We recently had the opportunity to have a chat with The Americans ahead of their upcoming UK tour, which includes a date in at the Brudenell Social Club in Leeds next month.
By Jane Howkins
You’re about to go on a UK tour are you excited for that? Do you still get nervous about performing?
We’ve played some of our favorite shows in the UK, so it’s always exciting to have those dates to look forward to.
We noticed you played some festivals last year with a show at the Black Deer Festival and another one supporting Eric Clapton at British Summer Time. How do you find festival dates differ from normal gigs, and which do you prefer?
A great part of festivals is getting to see other acts we respect. This tour we got to squeeze into the balcony at a theater in Stockholm after our set to see John Moreland play. As for performing, festivals present an interesting challenge. You and other acts are sort of like movie trailers before the feature: “People who liked this may also like this.” It’s different from playing to a crowd who knows the music ahead of time, but it can be exciting for that reason.
Are there any other acts you managed to catch at those festivals? Playing with Clapton must be particularly exciting – how did that happen?
Needless to say, we were thrilled about that. It’s great that the timing worked out.
You released your debut album I’ll Be Yours last year. Were you happy with the reception to it? Do you have any plans for a new album, or is it too soon? If so, what can you tell us about it?
We’re writing the next one now. It’s about mining away at the familiar places the last songs came from, as well as some new ones. New songs are always interesting to play in their raw, unpolished forms. We’ve recently been working a new one into the set.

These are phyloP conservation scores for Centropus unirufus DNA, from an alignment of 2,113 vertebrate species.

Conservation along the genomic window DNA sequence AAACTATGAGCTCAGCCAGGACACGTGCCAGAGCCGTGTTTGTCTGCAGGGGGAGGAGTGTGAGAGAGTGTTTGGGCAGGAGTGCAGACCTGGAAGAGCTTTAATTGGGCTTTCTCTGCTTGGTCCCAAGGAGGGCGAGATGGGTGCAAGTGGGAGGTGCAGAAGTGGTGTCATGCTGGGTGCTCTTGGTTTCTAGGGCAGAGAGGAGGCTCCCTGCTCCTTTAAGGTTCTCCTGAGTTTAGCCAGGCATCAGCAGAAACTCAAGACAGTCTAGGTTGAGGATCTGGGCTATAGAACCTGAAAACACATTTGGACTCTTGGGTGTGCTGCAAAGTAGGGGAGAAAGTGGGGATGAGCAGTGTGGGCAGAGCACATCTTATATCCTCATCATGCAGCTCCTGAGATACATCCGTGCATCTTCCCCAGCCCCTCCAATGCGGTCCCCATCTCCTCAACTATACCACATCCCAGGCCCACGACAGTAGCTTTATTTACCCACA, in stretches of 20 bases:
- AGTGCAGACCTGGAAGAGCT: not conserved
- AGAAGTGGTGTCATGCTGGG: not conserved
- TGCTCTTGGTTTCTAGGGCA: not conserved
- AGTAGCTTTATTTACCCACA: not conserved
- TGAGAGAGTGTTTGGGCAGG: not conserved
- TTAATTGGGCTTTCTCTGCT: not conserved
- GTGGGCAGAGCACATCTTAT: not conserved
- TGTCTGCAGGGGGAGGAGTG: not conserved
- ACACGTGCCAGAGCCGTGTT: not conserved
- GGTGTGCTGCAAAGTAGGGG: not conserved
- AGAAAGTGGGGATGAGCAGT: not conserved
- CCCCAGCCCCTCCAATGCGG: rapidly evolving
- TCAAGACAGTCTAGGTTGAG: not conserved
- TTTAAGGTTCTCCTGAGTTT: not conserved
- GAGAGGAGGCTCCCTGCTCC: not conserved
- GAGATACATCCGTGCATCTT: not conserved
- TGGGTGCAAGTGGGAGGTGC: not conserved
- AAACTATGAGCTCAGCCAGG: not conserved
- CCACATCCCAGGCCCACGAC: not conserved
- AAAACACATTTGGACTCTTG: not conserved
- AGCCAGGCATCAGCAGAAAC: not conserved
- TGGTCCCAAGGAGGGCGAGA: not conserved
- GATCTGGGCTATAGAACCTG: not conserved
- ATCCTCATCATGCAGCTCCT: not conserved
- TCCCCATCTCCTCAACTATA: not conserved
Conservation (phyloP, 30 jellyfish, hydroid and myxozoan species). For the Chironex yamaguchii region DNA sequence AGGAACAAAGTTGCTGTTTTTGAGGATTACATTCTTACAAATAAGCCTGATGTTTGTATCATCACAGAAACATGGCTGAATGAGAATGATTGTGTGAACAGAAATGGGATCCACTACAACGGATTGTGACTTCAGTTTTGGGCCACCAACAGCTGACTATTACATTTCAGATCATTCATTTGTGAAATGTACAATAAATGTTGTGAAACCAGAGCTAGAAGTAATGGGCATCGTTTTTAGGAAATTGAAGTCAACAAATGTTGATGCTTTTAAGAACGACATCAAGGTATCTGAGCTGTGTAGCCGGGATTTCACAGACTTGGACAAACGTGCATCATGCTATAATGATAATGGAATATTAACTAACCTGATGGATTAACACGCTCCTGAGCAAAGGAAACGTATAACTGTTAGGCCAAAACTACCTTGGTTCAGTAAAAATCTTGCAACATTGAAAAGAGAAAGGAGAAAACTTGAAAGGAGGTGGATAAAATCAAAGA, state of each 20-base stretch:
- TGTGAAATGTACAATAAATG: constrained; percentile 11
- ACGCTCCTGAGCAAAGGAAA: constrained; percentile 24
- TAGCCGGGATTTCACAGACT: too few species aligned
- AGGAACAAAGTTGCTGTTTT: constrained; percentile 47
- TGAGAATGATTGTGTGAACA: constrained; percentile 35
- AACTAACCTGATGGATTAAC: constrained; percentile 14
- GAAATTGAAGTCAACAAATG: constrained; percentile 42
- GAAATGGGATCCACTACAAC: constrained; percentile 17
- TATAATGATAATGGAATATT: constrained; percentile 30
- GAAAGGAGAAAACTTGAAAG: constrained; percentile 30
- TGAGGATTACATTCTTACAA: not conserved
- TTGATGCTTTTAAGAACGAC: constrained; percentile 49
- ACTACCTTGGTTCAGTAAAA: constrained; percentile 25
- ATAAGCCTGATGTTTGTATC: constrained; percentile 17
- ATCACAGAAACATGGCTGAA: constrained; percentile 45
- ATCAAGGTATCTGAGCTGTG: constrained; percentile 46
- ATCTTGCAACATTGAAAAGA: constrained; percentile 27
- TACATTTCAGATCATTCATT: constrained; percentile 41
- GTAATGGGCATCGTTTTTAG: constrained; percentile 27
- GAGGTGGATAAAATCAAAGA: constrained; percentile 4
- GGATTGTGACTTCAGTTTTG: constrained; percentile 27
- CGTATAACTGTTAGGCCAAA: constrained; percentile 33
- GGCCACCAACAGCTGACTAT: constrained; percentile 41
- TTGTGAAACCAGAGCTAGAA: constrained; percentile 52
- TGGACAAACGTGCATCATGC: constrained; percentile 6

You’re appearing in the PBS show American Epic. How did that come about? What can you tell us about the show?
American Epic is a television series about the history of pre-war American country and blues, specifically how it came to be recorded and why. We perform in the film, and I also spent a year on board as associate producer, which involved a lot of primary source research into those fields. I’m really happy with how the film came out. During the sessions we got to work alongside a number of great artists—Nas, Jack White, Ashley Monroe, Alabama Shakes, etc.
We’ve also heard that you performed at Reese Witherspoon’s wedding and played the song for the first date. How did that happen? We’re assuming she’s quite a big fan of your music – did you know the actress before you she asked you or did it come out of the blue?
Those sort of events have a lot of privacy concerns. We didn’t know whose wedding it was until we arrived. Back in those days we were playing a lot of old blues and country and rockabilly, which landed us gigs as a party band. By that point we had built a reputation around Los Angeles. Reese and Jim were great to us.
You also recently presented a series of lectures on American Music at the Liverpool and Edinburgh universities. What made you want to do that and what are some of the things you talked about? How did you find delivering the lectures, and do you think you had an impact on the attendees?
It’s something we’ve been doing for a number of years now. It’s a lecture performance, meaning I talk at length about the history of American music, and we perform examples of all the various styles along the way. It’s a subject we’re all fascinated with, so I really enjoy the lectures.
Who do you think are the best American musicians of all time and who/what has influenced you to make music? What have you been listening to recently – anything you can recommend to our readers?
Patrick: Leadbelly. Howlin’ Wolf. Bob Dylan. Tom Waits. Currently listening to J.I.D.
Zac: Of all time? Stephen Foster, Jelly Roll Morton, Earl Scruggs, James Jamerson. I was pretty inspired to play music by my dad and some of the musicians he used to play gigs with, a fiddler named Brantley Kearns, and a singer named Jim Silvers.
Jake: Blind Willie McTell. As to what I’m listening to, Texas Gladden’s Devil’s Nine Questions and Laura Jean Anderson’s new single, Love You Most have been on repeat this week.
Why do you think people should come and see you perform live, and what can people expect from one of your gigs?
So much of making our album was about capturing the chemistry of a live performance. We recorded nearly everything together live, with limited multi-tracking. We get to revisit those songs on stage, sometimes playing them louder and more aggressively, or changing arrangements. It’s really the way our songs are heard best.
Any last words for the fans?
We’ll see you in Leeds!